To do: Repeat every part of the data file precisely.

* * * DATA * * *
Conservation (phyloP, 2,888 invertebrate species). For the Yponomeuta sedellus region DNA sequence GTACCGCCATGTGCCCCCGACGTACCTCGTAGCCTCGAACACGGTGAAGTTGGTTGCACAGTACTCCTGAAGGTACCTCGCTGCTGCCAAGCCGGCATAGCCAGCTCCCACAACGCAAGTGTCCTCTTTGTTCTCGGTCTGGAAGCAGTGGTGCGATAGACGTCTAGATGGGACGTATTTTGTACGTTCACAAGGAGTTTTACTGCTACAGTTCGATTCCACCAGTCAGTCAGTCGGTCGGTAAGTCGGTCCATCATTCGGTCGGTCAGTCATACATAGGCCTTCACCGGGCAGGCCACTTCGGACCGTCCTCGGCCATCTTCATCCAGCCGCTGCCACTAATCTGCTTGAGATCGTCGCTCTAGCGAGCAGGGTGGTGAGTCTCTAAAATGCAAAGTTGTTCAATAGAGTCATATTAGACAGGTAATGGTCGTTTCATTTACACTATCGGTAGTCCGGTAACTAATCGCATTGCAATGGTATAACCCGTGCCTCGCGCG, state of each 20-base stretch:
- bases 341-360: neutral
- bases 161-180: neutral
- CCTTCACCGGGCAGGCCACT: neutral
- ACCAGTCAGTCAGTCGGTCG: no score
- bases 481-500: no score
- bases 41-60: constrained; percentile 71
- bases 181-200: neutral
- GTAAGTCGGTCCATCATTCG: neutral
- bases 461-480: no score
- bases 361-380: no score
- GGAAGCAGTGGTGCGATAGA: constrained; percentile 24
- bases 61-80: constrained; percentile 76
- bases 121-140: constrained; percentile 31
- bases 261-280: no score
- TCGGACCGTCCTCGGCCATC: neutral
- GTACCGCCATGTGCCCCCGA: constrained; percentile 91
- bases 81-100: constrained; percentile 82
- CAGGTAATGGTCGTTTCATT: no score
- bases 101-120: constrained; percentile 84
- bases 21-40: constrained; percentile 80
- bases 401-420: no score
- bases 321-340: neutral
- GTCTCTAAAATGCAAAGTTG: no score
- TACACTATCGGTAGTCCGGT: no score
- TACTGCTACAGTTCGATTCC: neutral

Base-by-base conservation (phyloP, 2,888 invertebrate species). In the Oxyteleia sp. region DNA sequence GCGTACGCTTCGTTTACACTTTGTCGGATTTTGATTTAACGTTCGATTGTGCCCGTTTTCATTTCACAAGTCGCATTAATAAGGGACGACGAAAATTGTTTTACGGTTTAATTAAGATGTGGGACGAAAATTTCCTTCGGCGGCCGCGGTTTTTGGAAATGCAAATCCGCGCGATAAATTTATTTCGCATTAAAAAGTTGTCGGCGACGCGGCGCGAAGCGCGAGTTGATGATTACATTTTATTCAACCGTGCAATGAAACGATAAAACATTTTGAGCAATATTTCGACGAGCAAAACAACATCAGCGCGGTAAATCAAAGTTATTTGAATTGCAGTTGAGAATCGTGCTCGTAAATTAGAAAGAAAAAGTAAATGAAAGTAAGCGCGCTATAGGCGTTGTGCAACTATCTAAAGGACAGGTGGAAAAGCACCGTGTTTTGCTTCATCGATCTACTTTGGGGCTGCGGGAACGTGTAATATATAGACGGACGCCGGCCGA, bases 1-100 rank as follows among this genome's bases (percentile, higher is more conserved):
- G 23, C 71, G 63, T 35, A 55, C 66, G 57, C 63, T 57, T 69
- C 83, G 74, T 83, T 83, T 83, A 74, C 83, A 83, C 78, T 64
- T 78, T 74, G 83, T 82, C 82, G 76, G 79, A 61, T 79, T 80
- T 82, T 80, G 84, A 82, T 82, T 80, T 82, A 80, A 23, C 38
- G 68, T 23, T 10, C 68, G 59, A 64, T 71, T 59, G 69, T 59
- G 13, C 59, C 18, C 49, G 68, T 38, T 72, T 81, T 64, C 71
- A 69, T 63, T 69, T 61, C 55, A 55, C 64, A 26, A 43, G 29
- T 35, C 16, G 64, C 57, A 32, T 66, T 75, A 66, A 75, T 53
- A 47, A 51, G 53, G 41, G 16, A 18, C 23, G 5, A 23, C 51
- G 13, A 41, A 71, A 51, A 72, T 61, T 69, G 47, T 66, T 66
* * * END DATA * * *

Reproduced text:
Conservation (phyloP, 2,888 invertebrate species). For the Yponomeuta sedellus region DNA sequence GTACCGCCATGTGCCCCCGACGTACCTCGTAGCCTCGAACACGGTGAAGTTGGTTGCACAGTACTCCTGAAGGTACCTCGCTGCTGCCAAGCCGGCATAGCCAGCTCCCACAACGCAAGTGTCCTCTTTGTTCTCGGTCTGGAAGCAGTGGTGCGATAGACGTCTAGATGGGACGTATTTTGTACGTTCACAAGGAGTTTTACTGCTACAGTTCGATTCCACCAGTCAGTCAGTCGGTCGGTAAGTCGGTCCATCATTCGGTCGGTCAGTCATACATAGGCCTTCACCGGGCAGGCCACTTCGGACCGTCCTCGGCCATCTTCATCCAGCCGCTGCCACTAATCTGCTTGAGATCGTCGCTCTAGCGAGCAGGGTGGTGAGTCTCTAAAATGCAAAGTTGTTCAATAGAGTCATATTAGACAGGTAATGGTCGTTTCATTTACACTATCGGTAGTCCGGTAACTAATCGCATTGCAATGGTATAACCCGTGCCTCGCGCG, state of each 20-base stretch:
- bases 341-360: neutral
- bases 161-180: neutral
- CCTTCACCGGGCAGGCCACT: neutral
- ACCAGTCAGTCAGTCGGTCG: no score
- bases 481-500: no score
- bases 41-60: constrained; percentile 71
- bases 181-200: neutral
- GTAAGTCGGTCCATCATTCG: neutral
- bases 461-480: no score
- bases 361-380: no score
- GGAAGCAGTGGTGCGATAGA: constrained; percentile 24
- bases 61-80: constrained; percentile 76
- bases 121-140: constrained; percentile 31
- bases 261-280: no score
- TCGGACCGTCCTCGGCCATC: neutral
- GTACCGCCATGTGCCCCCGA: constrained; percentile 91
- bases 81-100: constrained; percentile 82
- CAGGTAATGGTCGTTTCATT: no score
- bases 101-120: constrained; percentile 84
- bases 21-40: constrained; percentile 80
- bases 401-420: no score
- bases 321-340: neutral
- GTCTCTAAAATGCAAAGTTG: no score
- TACACTATCGGTAGTCCGGT: no score
- TACTGCTACAGTTCGATTCC: neutral

Base-by-base conservation (phyloP, 2,888 invertebrate species). In the Oxyteleia sp. region DNA sequence GCGTACGCTTCGTTTACACTTTGTCGGATTTTGATTTAACGTTCGATTGTGCCCGTTTTCATTTCACAAGTCGCATTAATAAGGGACGACGAAAATTGTTTTACGGTTTAATTAAGATGTGGGACGAAAATTTCCTTCGGCGGCCGCGGTTTTTGGAAATGCAAATCCGCGCGATAAATTTATTTCGCATTAAAAAGTTGTCGGCGACGCGGCGCGAAGCGCGAGTTGATGATTACATTTTATTCAACCGTGCAATGAAACGATAAAACATTTTGAGCAATATTTCGACGAGCAAAACAACATCAGCGCGGTAAATCAAAGTTATTTGAATTGCAGTTGAGAATCGTGCTCGTAAATTAGAAAGAAAAAGTAAATGAAAGTAAGCGCGCTATAGGCGTTGTGCAACTATCTAAAGGACAGGTGGAAAAGCACCGTGTTTTGCTTCATCGATCTACTTTGGGGCTGCGGGAACGTGTAATATATAGACGGACGCCGGCCGA, bases 1-100 rank as follows among this genome's bases (percentile, higher is more conserved):
- G 23, C 71, G 63, T 35, A 55, C 66, G 57, C 63, T 57, T 69
- C 83, G 74, T 83, T 83, T 83, A 74, C 83, A 83, C 78, T 64
- T 78, T 74, G 83, T 82, C 82, G 76, G 79, A 61, T 79, T 80
- T 82, T 80, G 84, A 82, T 82, T 80, T 82, A 80, A 23, C 38
- G 68, T 23, T 10, C 68, G 59, A 64, T 71, T 59, G 69, T 59
- G 13, C 59, C 18, C 49, G 68, T 38, T 72, T 81, T 64, C 71
- A 69, T 63, T 69, T 61, C 55, A 55, C 64, A 26, A 43, G 29
- T 35, C 16, G 64, C 57, A 32, T 66, T 75, A 66, A 75, T 53
- A 47, A 51, G 53, G 41, G 16, A 18, C 23, G 5, A 23, C 51
- G 13, A 41, A 71, A 51, A 72, T 61, T 69, G 47, T 66, T 66